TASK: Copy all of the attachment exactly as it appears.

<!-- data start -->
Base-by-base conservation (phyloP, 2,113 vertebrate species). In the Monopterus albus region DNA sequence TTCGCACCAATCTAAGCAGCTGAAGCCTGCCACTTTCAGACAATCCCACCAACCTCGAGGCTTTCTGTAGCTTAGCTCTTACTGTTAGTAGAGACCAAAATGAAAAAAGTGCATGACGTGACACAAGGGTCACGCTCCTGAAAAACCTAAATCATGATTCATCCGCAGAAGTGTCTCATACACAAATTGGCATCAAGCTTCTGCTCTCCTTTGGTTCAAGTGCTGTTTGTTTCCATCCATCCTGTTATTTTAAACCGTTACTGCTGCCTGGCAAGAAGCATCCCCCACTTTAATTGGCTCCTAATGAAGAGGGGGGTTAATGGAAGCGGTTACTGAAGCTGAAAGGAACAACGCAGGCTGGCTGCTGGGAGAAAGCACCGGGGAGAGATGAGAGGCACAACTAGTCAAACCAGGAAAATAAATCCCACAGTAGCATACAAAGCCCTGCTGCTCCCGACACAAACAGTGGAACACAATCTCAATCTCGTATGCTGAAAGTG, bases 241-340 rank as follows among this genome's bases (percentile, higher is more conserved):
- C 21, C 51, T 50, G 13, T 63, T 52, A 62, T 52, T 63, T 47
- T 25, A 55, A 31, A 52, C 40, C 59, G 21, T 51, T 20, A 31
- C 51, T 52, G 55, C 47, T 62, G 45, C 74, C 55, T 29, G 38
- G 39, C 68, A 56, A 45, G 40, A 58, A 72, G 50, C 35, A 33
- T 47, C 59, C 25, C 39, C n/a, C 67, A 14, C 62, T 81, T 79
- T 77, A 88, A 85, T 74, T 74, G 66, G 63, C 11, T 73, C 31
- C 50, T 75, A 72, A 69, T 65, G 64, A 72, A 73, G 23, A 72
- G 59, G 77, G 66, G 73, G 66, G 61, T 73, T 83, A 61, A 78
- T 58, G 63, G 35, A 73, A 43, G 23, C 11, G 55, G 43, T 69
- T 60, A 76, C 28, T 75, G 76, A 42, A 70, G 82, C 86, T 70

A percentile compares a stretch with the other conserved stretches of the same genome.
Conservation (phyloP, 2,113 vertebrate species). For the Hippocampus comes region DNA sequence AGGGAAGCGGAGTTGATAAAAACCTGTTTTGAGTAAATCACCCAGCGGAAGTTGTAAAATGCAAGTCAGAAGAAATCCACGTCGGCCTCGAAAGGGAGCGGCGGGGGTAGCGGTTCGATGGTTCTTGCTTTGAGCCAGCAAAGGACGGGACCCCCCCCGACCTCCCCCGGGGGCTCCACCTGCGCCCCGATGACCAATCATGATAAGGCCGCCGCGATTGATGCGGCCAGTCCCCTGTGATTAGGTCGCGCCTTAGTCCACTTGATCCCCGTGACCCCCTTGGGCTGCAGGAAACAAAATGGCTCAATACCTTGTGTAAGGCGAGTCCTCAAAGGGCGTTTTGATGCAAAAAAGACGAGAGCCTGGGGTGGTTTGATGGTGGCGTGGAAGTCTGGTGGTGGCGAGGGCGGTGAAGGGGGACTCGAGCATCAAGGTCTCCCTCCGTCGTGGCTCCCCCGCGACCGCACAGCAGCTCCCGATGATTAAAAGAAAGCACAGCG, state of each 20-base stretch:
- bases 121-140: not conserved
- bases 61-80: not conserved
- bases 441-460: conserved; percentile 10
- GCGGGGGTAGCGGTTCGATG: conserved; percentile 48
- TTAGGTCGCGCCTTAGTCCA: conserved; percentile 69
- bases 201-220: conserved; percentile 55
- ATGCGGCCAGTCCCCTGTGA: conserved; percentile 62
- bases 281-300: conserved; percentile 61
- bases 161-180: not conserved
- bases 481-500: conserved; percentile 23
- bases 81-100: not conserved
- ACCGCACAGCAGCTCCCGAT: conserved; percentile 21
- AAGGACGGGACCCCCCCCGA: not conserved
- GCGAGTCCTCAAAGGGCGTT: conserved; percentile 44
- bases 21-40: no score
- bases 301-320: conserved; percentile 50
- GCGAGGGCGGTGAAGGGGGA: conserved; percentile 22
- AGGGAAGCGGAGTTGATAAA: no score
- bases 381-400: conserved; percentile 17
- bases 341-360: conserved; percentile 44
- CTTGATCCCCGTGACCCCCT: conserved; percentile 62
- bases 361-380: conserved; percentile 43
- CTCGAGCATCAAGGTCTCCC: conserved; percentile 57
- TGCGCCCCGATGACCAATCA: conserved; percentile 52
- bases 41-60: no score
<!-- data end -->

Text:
Base-by-base conservation (phyloP, 2,113 vertebrate species). In the Monopterus albus region DNA sequence TTCGCACCAATCTAAGCAGCTGAAGCCTGCCACTTTCAGACAATCCCACCAACCTCGAGGCTTTCTGTAGCTTAGCTCTTACTGTTAGTAGAGACCAAAATGAAAAAAGTGCATGACGTGACACAAGGGTCACGCTCCTGAAAAACCTAAATCATGATTCATCCGCAGAAGTGTCTCATACACAAATTGGCATCAAGCTTCTGCTCTCCTTTGGTTCAAGTGCTGTTTGTTTCCATCCATCCTGTTATTTTAAACCGTTACTGCTGCCTGGCAAGAAGCATCCCCCACTTTAATTGGCTCCTAATGAAGAGGGGGGTTAATGGAAGCGGTTACTGAAGCTGAAAGGAACAACGCAGGCTGGCTGCTGGGAGAAAGCACCGGGGAGAGATGAGAGGCACAACTAGTCAAACCAGGAAAATAAATCCCACAGTAGCATACAAAGCCCTGCTGCTCCCGACACAAACAGTGGAACACAATCTCAATCTCGTATGCTGAAAGTG, bases 241-340 rank as follows among this genome's bases (percentile, higher is more conserved):
- C 21, C 51, T 50, G 13, T 63, T 52, A 62, T 52, T 63, T 47
- T 25, A 55, A 31, A 52, C 40, C 59, G 21, T 51, T 20, A 31
- C 51, T 52, G 55, C 47, T 62, G 45, C 74, C 55, T 29, G 38
- G 39, C 68, A 56, A 45, G 40, A 58, A 72, G 50, C 35, A 33
- T 47, C 59, C 25, C 39, C n/a, C 67, A 14, C 62, T 81, T 79
- T 77, A 88, A 85, T 74, T 74, G 66, G 63, C 11, T 73, C 31
- C 50, T 75, A 72, A 69, T 65, G 64, A 72, A 73, G 23, A 72
- G 59, G 77, G 66, G 73, G 66, G 61, T 73, T 83, A 61, A 78
- T 58, G 63, G 35, A 73, A 43, G 23, C 11, G 55, G 43, T 69
- T 60, A 76, C 28, T 75, G 76, A 42, A 70, G 82, C 86, T 70

A percentile compares a stretch with the other conserved stretches of the same genome.
Conservation (phyloP, 2,113 vertebrate species). For the Hippocampus comes region DNA sequence AGGGAAGCGGAGTTGATAAAAACCTGTTTTGAGTAAATCACCCAGCGGAAGTTGTAAAATGCAAGTCAGAAGAAATCCACGTCGGCCTCGAAAGGGAGCGGCGGGGGTAGCGGTTCGATGGTTCTTGCTTTGAGCCAGCAAAGGACGGGACCCCCCCCGACCTCCCCCGGGGGCTCCACCTGCGCCCCGATGACCAATCATGATAAGGCCGCCGCGATTGATGCGGCCAGTCCCCTGTGATTAGGTCGCGCCTTAGTCCACTTGATCCCCGTGACCCCCTTGGGCTGCAGGAAACAAAATGGCTCAATACCTTGTGTAAGGCGAGTCCTCAAAGGGCGTTTTGATGCAAAAAAGACGAGAGCCTGGGGTGGTTTGATGGTGGCGTGGAAGTCTGGTGGTGGCGAGGGCGGTGAAGGGGGACTCGAGCATCAAGGTCTCCCTCCGTCGTGGCTCCCCCGCGACCGCACAGCAGCTCCCGATGATTAAAAGAAAGCACAGCG, state of each 20-base stretch:
- bases 121-140: not conserved
- bases 61-80: not conserved
- bases 441-460: conserved; percentile 10
- GCGGGGGTAGCGGTTCGATG: conserved; percentile 48
- TTAGGTCGCGCCTTAGTCCA: conserved; percentile 69
- bases 201-220: conserved; percentile 55
- ATGCGGCCAGTCCCCTGTGA: conserved; percentile 62
- bases 281-300: conserved; percentile 61
- bases 161-180: not conserved
- bases 481-500: conserved; percentile 23
- bases 81-100: not conserved
- ACCGCACAGCAGCTCCCGAT: conserved; percentile 21
- AAGGACGGGACCCCCCCCGA: not conserved
- GCGAGTCCTCAAAGGGCGTT: conserved; percentile 44
- bases 21-40: no score
- bases 301-320: conserved; percentile 50
- GCGAGGGCGGTGAAGGGGGA: conserved; percentile 22
- AGGGAAGCGGAGTTGATAAA: no score
- bases 381-400: conserved; percentile 17
- bases 341-360: conserved; percentile 44
- CTTGATCCCCGTGACCCCCT: conserved; percentile 62
- bases 361-380: conserved; percentile 43
- CTCGAGCATCAAGGTCTCCC: conserved; percentile 57
- TGCGCCCCGATGACCAATCA: conserved; percentile 52
- bases 41-60: no score